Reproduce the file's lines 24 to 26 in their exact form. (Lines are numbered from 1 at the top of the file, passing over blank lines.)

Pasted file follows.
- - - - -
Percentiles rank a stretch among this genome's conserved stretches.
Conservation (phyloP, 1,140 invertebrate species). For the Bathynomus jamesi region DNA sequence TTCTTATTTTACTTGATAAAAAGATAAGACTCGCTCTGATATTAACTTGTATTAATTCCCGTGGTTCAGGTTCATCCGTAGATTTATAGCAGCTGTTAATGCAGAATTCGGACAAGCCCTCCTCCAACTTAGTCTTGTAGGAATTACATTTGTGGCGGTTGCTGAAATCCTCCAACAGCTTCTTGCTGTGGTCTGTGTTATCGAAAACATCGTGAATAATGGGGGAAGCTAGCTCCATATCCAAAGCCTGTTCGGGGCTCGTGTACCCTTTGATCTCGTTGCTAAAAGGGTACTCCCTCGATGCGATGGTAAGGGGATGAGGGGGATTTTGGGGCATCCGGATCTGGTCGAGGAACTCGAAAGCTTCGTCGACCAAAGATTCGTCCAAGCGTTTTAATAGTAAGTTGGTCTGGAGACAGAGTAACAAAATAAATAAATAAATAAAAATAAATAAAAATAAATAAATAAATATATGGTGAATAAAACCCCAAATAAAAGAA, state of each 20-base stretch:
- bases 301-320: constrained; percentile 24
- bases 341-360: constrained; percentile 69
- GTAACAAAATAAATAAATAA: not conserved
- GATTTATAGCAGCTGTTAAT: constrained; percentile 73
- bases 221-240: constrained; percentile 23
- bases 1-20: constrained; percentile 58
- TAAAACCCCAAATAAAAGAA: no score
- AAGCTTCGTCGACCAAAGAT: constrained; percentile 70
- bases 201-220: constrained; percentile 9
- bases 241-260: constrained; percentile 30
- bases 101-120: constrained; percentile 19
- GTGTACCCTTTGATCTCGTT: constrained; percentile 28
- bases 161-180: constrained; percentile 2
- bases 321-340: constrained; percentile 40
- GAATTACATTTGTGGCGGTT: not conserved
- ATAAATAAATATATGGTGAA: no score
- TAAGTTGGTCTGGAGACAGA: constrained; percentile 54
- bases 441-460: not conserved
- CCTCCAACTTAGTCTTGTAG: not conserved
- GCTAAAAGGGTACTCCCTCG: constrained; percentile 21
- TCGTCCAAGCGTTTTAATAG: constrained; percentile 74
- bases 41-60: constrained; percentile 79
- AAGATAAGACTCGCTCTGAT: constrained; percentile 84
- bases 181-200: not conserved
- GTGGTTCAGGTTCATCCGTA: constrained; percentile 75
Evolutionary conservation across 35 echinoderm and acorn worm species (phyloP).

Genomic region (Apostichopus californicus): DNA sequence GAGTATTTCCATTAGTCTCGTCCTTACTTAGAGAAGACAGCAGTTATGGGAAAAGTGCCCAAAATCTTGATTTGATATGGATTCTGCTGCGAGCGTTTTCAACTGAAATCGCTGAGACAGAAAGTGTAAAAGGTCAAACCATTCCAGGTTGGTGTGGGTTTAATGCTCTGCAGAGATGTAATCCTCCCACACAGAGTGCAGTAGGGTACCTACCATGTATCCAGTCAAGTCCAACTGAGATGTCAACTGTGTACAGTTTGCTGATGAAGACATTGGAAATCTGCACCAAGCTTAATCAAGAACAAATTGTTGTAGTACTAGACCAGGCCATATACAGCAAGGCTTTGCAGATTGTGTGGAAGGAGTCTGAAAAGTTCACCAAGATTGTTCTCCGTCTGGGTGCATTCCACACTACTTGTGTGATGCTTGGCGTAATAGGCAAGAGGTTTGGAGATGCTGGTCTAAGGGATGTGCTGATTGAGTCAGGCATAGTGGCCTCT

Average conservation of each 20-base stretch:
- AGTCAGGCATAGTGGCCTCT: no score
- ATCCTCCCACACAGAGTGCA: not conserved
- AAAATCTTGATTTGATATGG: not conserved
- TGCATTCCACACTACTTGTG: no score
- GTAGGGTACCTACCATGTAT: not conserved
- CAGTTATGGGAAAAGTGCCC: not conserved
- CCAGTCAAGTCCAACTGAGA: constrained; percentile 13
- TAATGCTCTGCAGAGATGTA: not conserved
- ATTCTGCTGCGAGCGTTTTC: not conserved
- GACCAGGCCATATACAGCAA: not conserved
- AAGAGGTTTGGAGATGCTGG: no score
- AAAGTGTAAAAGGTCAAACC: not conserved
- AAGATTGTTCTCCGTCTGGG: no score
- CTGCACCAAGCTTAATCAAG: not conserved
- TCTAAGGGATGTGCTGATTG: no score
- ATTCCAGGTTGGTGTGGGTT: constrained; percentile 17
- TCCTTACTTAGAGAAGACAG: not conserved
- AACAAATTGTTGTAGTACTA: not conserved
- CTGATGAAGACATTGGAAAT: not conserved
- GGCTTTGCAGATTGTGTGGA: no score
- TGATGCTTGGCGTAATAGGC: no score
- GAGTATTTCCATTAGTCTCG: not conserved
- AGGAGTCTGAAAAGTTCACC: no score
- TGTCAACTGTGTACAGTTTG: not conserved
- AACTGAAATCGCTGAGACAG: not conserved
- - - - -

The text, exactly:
- bases 41-60: constrained; percentile 79
- AAGATAAGACTCGCTCTGAT: constrained; percentile 84
- bases 181-200: not conserved